November 14 is World Diabetes Day, which is the largest diabetes campaign in the world. As a global health issue, World Diabetes Day aims to promote the importance of addressing diabetes in more than 160 countries around the world.
All About Diabetes
In Canada, there are 11 million people currently living with diabetes or pre-diabetes (a diagnosis that indicates increased risk of diabetes). Diabetes is a condition where your body either cannot produce insulin, or it cannot use it properly.
Insulin is a hormone made in the pancreas that helps regulate the amount of glucose (sugar) in your blood. After eating, your body breaks down any carbohydrates consumed into sugar, which then gets absorbed into the bloodstream. Insulin’s job is to help that sugar move from the blood into your cells, where it can be used for energy. If there’s no insulin produced, or your body can’t respond to it properly, your blood sugar levels remain elevated. This is what happens in diabetes, and over time high blood sugar levels can cause damage to organs, blood vessels, and nerves.
The Difference Between Type 1 and Type 2 Diabetes
There are a few different types of diabetes, but the most common ones are known as Type 1 and Type 2 diabetes. They have different causes and different approaches to how they are managed.
Type 1 diabetes
Also known as insulin-dependent diabetes, this is an autoimmune disease where the body attacks the pancreas so it cannot produce insulin. Without this important hormone, blood sugar levels remain high because sugar cannot be moved from the blood into the cells where it is needed. Type 1 diabetes is usually diagnosed in childhood or adolescence, but it can develop in adulthood. It is managed with injections of insulin or use of an insulin pump to help regulate blood sugar levels.
Type 2 diabetes
This is the most common type of diabetes, accounting for 90 percent of all cases. In Type 2 diabetes, either the body can’t produce enough insulin, or it can’t properly use the insulin it has. Type 2 diabetes is more common in adulthood. It can often be managed with healthy eating and regular physical activity, but medications or insulin may be needed as well.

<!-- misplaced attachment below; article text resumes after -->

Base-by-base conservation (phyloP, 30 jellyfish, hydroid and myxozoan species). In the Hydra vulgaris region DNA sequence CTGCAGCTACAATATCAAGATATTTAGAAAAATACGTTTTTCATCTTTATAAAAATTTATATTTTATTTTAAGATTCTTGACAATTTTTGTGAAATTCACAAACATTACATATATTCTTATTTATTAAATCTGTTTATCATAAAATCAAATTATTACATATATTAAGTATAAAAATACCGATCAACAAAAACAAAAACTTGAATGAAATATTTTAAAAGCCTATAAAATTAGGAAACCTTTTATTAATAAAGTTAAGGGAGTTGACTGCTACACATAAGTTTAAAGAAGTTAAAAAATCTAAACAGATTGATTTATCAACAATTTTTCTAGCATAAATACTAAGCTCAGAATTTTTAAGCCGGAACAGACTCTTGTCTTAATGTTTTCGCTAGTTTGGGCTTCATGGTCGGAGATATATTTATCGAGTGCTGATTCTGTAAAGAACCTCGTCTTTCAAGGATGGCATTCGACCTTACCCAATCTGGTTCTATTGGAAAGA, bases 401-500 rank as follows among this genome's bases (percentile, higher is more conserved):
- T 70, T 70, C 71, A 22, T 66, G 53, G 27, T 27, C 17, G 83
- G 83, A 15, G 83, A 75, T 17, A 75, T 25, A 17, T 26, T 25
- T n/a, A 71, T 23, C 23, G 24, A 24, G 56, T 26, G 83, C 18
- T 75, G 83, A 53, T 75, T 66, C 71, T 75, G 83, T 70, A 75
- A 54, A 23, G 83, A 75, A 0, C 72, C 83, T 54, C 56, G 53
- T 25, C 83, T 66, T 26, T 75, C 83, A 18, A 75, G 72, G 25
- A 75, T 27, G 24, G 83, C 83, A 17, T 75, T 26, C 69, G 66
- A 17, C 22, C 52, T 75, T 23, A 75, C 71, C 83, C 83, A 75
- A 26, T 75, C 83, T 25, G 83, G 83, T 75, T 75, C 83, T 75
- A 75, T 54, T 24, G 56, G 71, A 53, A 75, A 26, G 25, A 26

Fact vs Fiction: Dispelling Common Myths About Diabetes
Myth: Diabetes is caused by eating too much sugar.
Fact: Eating too much sugar does not directly cause diabetes. It is a complex condition and numerous factors play a role in its development. However, consuming too much sugar can lead to weight gain, and obesity is a known risk factor for Type 2 diabetes. If you are living with diabetes, it is important to watch your overall carbohydrate and sugar intake, as diabetes makes it more challenging for your body to manage its blood sugar levels.
Myth: People living with diabetes should not eat any carbohydrate-containing foods.
Fact: Carbohydrates are an important source of energy for our bodies. However, they do impact blood sugar levels so it’s important to choose high quality, nutrient-rich sources of carbohydrates more often:
- Whole, unprocessed, non-starchy veggies such as lettuce, broccoli, tomatoes, and cucumbers are high in fibre and low in carbohydrates.
- While portion size matters, you can also choose whole, minimally processed starchy carbohydrates including fruit such as apples, berries, and melons; whole intact grains such as brown rice, whole grain pasta and oatmeal; beans and lentils; and starchy vegetables such as green peas and sweet potato.
- It’s best to limit refined and highly processed carbohydrates such as sugary drinks, refined grains such as white bread and white rice, and cookies and candies.
Myth: People living with diabetes need to follow a special “diabetic” diet.
Fact: No special diets or foods are needed if you have diabetes. In general, people with diabetes can follow the same type of healthy eating plan as those without diabetes. What is most important is to choose lots of non-starchy vegetables, whole grains instead of refined grains, and to limit added sugars and sugary beverages.
Myth: People living with diabetes cannot be physically active.
Fact: Physical activity is very important for people with diabetes. Exercise helps with weight control, lowers blood pressure and cholesterol levels, and builds strong muscles and bones. It also helps reduce blood sugar levels and improves your body’s ability to use insulin. It’s most ideal to exercise one to three hours after eating, when your blood sugar levels are higher. If you take insulin, be sure to test your blood sugar levels before and after exercise, so you can make any adjustments to food or insulin intake if necessary.
Overall, healthy eating and physical activity are important components of managing diabetes. Consult with your healthcare practitioner to determine the appropriate balance of carbohydrates in your food plan, particularly if you take oral medications or insulin.